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Using Someone Else's Disney Annual Pass?  
User currently offlineMaestra80 From United States of America, joined Jun 2008, 86 posts, RR: 0
Posted (4 years 11 months 1 week 3 days 2 hours ago) and read 32767 times:

I'm going to Disney World in a few days and I have a ticket, but my friend does not. My brother has an annual pass that he was going to let my friend "borrow" (my brother is not coming with). Disney supposedly has the ticket holder's fingerprint data attached to the ticket, same goes for the annual pass. But do they *really* have all this fingerprint data stored on the ticket? Would my friend be able to use my brother's annual pass, with the fingerprint scan, and make it through the gate anyway?

I was wondering if anyone has had any experiences with this before. Have you ever used someone else's annual pass, and made it through the fingerprint scan/gate with no problems??


The roofs are full of snow in Petrograd!
24 replies: All unread, jump to last
 
User currently offlineManuCH From Switzerland, joined Jun 2005, 3011 posts, RR: 47
Reply 1, posted (4 years 11 months 1 week 3 days 2 hours ago) and read 32767 times:
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HEAD MODERATOR

I haven't tried this, but if they got your friend's fingerprint, they have it stored - not on the ticket, but on their servers which are linked to the gate. My guess is that it won't work.


Never trust a statistic you didn't fake yourself
User currently offlineFca767 From United Kingdom, joined Nov 2006, 1768 posts, RR: 1
Reply 2, posted (4 years 11 months 1 week 3 days 2 hours ago) and read 32767 times:



Quoting Maestra80 (Thread starter):
I'm going to Disney World in a few days and I have a ticket, but my friend does not. My brother has an annual pass that he was going to let my friend "borrow" (my brother is not coming with). Disney supposedly has the ticket holder's fingerprint data attached to the ticket, same goes for the annual pass. But do they *really* have all this fingerprint data stored on the ticket? Would my friend be able to use my brother's annual pass, with the fingerprint scan, and make it through the gate anyway?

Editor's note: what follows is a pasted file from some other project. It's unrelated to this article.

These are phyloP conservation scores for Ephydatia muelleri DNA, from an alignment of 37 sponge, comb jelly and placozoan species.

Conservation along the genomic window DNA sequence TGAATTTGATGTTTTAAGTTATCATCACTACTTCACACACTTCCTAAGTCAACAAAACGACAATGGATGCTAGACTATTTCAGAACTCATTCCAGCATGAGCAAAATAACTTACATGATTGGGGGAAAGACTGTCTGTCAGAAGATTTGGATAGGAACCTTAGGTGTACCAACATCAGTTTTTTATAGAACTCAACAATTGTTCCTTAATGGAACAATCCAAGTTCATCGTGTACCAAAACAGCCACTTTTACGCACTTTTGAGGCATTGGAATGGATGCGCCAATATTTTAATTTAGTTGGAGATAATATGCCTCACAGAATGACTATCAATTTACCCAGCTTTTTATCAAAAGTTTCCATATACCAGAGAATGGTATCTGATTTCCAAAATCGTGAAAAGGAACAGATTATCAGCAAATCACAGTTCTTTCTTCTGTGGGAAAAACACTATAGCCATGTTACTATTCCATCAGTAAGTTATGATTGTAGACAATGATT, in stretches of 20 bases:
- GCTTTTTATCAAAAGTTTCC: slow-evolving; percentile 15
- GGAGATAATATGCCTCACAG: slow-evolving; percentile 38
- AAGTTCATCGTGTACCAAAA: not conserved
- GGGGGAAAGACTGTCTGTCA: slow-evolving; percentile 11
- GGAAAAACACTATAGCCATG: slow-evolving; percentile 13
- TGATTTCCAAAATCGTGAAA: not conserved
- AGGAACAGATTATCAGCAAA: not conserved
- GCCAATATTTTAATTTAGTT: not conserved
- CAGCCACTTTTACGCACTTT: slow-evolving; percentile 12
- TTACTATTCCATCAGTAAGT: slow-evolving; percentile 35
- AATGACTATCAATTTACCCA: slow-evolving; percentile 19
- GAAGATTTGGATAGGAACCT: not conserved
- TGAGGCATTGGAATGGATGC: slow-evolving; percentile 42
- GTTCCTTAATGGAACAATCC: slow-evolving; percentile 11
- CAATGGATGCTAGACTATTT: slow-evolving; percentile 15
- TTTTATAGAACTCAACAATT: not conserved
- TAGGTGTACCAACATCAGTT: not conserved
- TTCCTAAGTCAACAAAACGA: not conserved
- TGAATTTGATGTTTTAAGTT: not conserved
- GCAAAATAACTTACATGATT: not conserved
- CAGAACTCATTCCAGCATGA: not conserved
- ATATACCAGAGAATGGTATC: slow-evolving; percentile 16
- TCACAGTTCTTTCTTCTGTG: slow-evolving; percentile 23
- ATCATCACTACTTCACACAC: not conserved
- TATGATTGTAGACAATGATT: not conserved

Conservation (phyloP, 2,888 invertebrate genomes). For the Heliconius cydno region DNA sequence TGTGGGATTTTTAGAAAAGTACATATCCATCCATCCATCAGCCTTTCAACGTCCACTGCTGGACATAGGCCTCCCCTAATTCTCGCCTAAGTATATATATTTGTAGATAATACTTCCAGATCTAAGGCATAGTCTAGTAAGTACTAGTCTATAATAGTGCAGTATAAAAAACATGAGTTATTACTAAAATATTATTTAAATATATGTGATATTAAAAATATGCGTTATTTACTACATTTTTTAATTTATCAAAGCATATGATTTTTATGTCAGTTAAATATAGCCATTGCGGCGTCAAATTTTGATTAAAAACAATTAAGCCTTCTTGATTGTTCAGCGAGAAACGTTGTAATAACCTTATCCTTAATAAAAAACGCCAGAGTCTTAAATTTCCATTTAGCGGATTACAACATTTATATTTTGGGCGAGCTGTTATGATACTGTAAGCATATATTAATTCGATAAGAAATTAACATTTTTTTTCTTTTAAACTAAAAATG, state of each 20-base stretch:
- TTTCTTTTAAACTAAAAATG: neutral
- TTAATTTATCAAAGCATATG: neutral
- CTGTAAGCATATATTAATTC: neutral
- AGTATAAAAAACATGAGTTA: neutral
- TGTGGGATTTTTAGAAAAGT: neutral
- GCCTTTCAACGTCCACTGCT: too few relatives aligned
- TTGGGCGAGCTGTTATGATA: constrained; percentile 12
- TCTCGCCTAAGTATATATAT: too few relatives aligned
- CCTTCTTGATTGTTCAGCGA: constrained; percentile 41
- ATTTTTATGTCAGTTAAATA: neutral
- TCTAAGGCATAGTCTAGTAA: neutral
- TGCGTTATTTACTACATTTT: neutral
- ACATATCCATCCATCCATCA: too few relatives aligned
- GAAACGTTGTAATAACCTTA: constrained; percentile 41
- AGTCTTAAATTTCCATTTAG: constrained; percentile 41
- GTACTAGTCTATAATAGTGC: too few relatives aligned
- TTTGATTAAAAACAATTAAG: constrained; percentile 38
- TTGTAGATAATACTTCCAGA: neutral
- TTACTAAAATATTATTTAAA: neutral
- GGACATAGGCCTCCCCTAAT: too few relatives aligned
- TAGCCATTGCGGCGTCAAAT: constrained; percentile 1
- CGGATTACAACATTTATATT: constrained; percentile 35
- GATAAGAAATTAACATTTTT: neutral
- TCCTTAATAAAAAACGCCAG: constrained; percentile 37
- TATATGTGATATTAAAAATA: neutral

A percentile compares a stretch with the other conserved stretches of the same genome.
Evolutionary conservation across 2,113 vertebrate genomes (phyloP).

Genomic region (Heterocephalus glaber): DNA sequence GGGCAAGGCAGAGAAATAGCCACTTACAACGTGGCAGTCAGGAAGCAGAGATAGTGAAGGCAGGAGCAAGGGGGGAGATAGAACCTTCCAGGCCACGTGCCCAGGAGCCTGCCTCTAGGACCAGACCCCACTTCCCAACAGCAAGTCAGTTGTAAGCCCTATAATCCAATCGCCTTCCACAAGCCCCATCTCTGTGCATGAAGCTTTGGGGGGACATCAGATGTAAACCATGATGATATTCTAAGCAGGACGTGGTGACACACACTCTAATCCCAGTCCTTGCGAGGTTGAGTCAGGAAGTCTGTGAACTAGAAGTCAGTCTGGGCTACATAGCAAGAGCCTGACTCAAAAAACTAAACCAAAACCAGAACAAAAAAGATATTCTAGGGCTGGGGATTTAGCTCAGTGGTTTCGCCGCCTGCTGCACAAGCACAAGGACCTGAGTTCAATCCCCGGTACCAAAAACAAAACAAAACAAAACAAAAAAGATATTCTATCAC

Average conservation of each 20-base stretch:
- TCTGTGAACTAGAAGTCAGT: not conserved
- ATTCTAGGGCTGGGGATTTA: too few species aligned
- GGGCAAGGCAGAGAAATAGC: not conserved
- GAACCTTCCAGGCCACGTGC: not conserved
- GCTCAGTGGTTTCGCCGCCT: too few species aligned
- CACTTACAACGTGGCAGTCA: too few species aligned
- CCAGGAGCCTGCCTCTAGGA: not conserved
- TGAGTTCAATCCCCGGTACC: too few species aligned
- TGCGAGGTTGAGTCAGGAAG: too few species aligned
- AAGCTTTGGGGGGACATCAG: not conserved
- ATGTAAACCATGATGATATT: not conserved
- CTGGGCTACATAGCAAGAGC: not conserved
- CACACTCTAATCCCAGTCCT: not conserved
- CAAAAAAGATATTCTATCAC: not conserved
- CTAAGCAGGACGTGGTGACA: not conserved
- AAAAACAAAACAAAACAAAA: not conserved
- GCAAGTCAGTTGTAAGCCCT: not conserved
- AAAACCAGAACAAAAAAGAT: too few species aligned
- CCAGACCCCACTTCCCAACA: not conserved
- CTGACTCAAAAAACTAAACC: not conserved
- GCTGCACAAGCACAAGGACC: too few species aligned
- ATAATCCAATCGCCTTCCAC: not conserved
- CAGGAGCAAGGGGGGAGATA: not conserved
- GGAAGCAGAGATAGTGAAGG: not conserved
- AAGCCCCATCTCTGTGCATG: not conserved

I was wondering if anyone has had any experiences with this before. Have you ever used someone else's annual pass, and made it through the fingerprint scan/gate with no problems??

What about faking that your fingerprint has changed a bit because you wrecked your finger in some freak accident Big grin


User currently offlineStealthZ From Australia, joined Feb 2005, 5703 posts, RR: 44
Reply 3, posted (4 years 11 months 1 week 3 days 1 hour ago) and read 32767 times:
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The passes are "non-transferable" so using someone elses pass is theft!

Pure and simple



If your camera sends text messages, that could explain why your photos are rubbish!
User currently offlineBongodog1964 From United Kingdom, joined Oct 2006, 3602 posts, RR: 3
Reply 4, posted (4 years 11 months 1 week 2 days 23 hours ago) and read 32767 times:

I have in the past found these theme park scanners to be very unreliable, and have had to be manually admitted by the gate staff.
However I have always been "in the right" so the decision has gone in my favour.

Do you feel that you will be able to stand your ground and lie convincingly ?


User currently offlineKiwiandrew From New Zealand, joined Jun 2005, 8572 posts, RR: 13
Reply 5, posted (4 years 11 months 1 week 2 days 22 hours ago) and read 32767 times:
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Why do I feel that the OP should have two little Donald Ducks figures perched one on each shoulder , one dressed in white , wearing a halo and shaking his head sadly  angel  , the other dressed in red , with horns and a pitchfork egging him on  devil  .


Moderation in all things ... including moderation ;-)
User currently offlineRussianJet From Belgium, joined Jul 2007, 7704 posts, RR: 21
Reply 6, posted (4 years 11 months 1 week 2 days 22 hours ago) and read 32767 times:
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Consider the fact that in the likely event of them realising something is up, the pass may well be confiscated and nobody at all will be able to use it.


✈ Every strike of the hammer is a blow against the enemy. ✈